The TRCP’s scouting report on sportsmen’s issues in Congress
The Senate will be in session this week, while House members continue to work in their districts until April 12.
Road blocks continue for the bipartisan energy bill. Consideration of the Energy Policy Modernization Act on the Senate floor has once again been pushed to a later date. As you may remember, the bipartisan energy bill was a potential vehicle for a portion of the Bipartisan Sportsmen’s Act. Senator Murkowski (R-AK) and leadership have been trying to resolve issues stemming from the water crisis in Flint, Michigan, and a legislative hold on the bill from Senator Lee (R-UT) since February. The bill has to come to the Senate floor before May, when the Senate will likely turn its attention to appropriations.
In the meantime, Majority Leader Mitch McConnell decided to move forward with “The Federal Aviation Administration (FAA) Reauthorization Act of 2016” (S. 2658). The FAA bill is certainly not a small issue, since it funds air traffic control and other aviation advancements, so it could potentially occupy the Senate floor for weeks, thereby complicating the path forward for the energy bill.
And, speaking of appropriations… Because of the Republican and Democratic conventions at the end of July and the presidential elections in November, Congress has a narrow window to focus on appropriations. This week, various Senate appropriations subcommittees will continue to examine agency budgets, with an eye towards having individual appropriations bills on the Senate floor in May. Reminder: The goal is to pass the 12 individual appropriations bills needed to fund the government, rather than a sweeping omnibus funding package, by September 30 for the first time in—well, a long, long time.
The House is slightly further along than the Senate when it comes to appropriations, and several subcommittees plan to begin marking up their spending bills as early as next week. The Energy and Water appropriations bill is one of the first, and it’s one to watch because 120 House Republicans are requesting that appropriators add a rider to block funding for the Clean Water Rule that sportsmen celebrated last year.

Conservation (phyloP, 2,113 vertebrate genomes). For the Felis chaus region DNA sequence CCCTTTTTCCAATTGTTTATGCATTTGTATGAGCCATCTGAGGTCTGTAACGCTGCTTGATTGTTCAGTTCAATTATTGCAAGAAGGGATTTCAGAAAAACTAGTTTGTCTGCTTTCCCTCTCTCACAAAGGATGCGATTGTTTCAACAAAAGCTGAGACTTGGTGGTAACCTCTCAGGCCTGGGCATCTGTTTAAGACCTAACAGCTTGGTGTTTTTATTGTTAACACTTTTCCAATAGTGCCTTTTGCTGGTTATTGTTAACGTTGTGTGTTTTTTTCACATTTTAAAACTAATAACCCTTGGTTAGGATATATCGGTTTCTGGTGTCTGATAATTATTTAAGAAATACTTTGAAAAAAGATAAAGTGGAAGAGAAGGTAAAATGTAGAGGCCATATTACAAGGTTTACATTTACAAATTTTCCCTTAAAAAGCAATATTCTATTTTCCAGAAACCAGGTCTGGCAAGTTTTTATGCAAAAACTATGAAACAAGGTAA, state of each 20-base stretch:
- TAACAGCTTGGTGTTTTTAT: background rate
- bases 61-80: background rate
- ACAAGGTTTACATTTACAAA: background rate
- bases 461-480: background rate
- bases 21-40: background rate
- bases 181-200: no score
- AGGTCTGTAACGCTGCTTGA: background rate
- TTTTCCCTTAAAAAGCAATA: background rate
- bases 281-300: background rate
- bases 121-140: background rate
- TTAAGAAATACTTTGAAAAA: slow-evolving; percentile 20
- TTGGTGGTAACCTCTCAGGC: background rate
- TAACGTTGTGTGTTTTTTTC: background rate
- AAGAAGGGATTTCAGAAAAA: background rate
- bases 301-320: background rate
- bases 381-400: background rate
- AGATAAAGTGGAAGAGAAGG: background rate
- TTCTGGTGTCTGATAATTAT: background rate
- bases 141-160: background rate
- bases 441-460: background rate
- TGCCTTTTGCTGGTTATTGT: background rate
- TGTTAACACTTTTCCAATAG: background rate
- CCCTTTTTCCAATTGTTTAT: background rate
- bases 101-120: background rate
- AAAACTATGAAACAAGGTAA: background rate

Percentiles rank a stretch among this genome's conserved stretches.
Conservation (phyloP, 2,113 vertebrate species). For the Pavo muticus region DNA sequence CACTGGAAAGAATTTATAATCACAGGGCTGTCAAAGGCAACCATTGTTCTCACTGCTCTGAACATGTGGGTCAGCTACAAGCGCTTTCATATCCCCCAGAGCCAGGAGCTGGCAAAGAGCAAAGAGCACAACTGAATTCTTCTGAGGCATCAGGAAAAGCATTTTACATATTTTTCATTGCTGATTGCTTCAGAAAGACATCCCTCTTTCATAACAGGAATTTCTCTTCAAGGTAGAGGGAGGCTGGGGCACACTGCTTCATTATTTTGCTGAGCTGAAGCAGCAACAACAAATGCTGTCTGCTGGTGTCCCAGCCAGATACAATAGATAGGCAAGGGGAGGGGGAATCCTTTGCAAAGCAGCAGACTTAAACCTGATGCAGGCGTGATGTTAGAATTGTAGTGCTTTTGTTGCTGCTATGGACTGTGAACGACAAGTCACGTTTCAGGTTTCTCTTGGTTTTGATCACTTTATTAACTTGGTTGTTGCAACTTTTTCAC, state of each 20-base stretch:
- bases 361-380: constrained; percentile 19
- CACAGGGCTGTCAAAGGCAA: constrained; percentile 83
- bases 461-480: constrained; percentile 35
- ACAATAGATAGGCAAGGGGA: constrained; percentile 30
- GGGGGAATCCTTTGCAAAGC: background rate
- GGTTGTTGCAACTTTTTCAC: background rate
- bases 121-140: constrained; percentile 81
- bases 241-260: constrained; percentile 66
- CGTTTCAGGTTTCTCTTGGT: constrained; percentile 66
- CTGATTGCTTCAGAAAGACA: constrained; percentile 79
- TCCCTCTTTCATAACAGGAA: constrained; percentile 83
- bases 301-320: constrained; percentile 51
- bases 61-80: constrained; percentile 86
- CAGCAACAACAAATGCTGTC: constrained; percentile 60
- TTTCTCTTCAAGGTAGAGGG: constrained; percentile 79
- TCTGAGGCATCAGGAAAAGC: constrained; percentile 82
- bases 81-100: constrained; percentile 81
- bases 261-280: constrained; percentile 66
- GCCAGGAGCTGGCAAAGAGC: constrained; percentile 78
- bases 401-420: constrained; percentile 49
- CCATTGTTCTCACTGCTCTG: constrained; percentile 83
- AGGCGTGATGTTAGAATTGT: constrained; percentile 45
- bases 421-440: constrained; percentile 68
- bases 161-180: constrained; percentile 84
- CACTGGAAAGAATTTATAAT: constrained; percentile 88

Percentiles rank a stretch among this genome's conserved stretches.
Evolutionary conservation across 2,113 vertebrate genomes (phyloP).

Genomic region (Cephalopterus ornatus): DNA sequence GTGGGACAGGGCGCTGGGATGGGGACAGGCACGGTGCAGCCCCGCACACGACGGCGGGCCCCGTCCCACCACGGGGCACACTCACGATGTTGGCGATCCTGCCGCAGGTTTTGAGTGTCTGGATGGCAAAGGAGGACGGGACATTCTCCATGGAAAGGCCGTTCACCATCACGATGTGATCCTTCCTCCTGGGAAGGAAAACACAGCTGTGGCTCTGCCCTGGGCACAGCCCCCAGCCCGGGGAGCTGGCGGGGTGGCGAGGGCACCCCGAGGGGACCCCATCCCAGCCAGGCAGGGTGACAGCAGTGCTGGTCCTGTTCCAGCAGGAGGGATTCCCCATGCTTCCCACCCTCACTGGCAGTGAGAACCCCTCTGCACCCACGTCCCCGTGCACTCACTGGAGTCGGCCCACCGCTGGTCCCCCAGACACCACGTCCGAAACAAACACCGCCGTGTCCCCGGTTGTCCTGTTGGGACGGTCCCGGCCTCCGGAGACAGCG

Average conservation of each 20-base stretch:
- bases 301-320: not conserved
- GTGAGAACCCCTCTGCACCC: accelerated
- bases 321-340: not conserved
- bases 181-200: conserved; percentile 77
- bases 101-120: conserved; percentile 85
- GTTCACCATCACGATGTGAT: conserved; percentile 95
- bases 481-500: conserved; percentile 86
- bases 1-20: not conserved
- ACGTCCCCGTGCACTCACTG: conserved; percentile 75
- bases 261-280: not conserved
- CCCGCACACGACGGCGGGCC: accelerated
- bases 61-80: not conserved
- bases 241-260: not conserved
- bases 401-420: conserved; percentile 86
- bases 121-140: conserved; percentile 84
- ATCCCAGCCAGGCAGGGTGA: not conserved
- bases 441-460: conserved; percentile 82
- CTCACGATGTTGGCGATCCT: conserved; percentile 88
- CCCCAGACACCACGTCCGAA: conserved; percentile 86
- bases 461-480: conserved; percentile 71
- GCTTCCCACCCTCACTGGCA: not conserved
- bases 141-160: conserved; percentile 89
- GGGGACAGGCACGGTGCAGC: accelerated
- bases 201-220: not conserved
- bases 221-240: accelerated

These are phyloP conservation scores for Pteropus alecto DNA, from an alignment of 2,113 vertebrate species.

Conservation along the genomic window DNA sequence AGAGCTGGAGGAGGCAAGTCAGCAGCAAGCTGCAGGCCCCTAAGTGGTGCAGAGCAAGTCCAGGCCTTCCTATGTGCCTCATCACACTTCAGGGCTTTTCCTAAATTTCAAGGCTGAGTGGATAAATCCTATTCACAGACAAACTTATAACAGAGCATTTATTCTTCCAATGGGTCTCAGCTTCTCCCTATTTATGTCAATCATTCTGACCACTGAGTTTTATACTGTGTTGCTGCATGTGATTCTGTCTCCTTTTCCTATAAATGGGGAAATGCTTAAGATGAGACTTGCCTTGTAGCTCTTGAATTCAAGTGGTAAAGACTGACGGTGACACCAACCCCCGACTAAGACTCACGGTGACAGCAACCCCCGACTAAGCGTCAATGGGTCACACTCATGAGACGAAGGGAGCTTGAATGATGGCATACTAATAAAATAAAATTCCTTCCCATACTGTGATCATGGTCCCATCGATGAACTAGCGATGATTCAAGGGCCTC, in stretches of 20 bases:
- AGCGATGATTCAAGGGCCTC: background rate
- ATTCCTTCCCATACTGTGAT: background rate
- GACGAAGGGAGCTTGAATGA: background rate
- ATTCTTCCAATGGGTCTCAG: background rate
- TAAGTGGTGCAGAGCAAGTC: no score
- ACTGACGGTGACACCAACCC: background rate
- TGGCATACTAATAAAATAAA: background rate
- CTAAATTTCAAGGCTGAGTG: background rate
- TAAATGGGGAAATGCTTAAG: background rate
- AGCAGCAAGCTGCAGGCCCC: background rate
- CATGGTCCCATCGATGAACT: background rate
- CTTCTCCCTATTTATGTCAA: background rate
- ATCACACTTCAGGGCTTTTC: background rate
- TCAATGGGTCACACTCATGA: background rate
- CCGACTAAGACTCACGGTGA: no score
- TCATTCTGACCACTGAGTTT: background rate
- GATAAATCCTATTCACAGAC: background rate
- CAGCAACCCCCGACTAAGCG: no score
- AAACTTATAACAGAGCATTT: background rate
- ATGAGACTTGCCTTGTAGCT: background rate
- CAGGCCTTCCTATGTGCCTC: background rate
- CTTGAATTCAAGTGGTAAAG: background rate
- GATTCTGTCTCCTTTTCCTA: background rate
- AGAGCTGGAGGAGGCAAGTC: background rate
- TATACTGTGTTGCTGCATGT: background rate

We’ll be scanning for other riders that are bad for fish and wildlife habitat, access, or conservation funding throughout the appropriations process.
It’s ba-ack: An old threat re-emerges to undo sage-grouse conservation. Last year, Congressman Bishop (R-UT), chairman of the House Natural Resources Committee and a member of the House Armed Services Committee, added a greater sage-grouse provision to the National Defense Authorization Act (NDAA) in order to give governors veto authority over federal conservation plans aimed at boosting critical greater sage-grouse habitat. Because of good work by lawmakers and sportsmen, the Bishop provision was not included in the NDAA that was eventually signed by the President.
Now, Congressman Bishop has introduced a standalone bill that, while not as sweeping as last year’s efforts, would still potentially jeopardize the U.S. Fish and Wildlife Service’s decision not to list the sage grouse for Endangered Species Act protection. A mark-up of the bill has yet to be scheduled in the House Natural Resources Committee, but expect a hearing on this issue in the near future. We also anticipate that this provision will be included in the House version of the NDAA, scheduled to be marked up by the Armed Services Committee on April 27.
What We’re Tracking
Budget requests for the Nuclear Regulatory Commission and U.S. Forest Service
Wednesday, April 6, 2016
Rural development programs and their economic impacts, to be discussed by the Senate Agriculture, Nutrition, and Forestry Subcommittee on Rural Development and Energy in a hearing about the U.S. Department of Agriculture initiatives
Thursday, April 7, 2016
Habitat science and research will be on the table in a Senate Energy and Natural Resources Committee hearing on conducting oversight for the U.S. Geological Survey, the agency that collects, monitors, analyzes, and provides scientific understanding about natural resource conditions, issues, and problems.
Water infrastructure and costs, up for debate in a Senate Environment and Public Works Committee hearing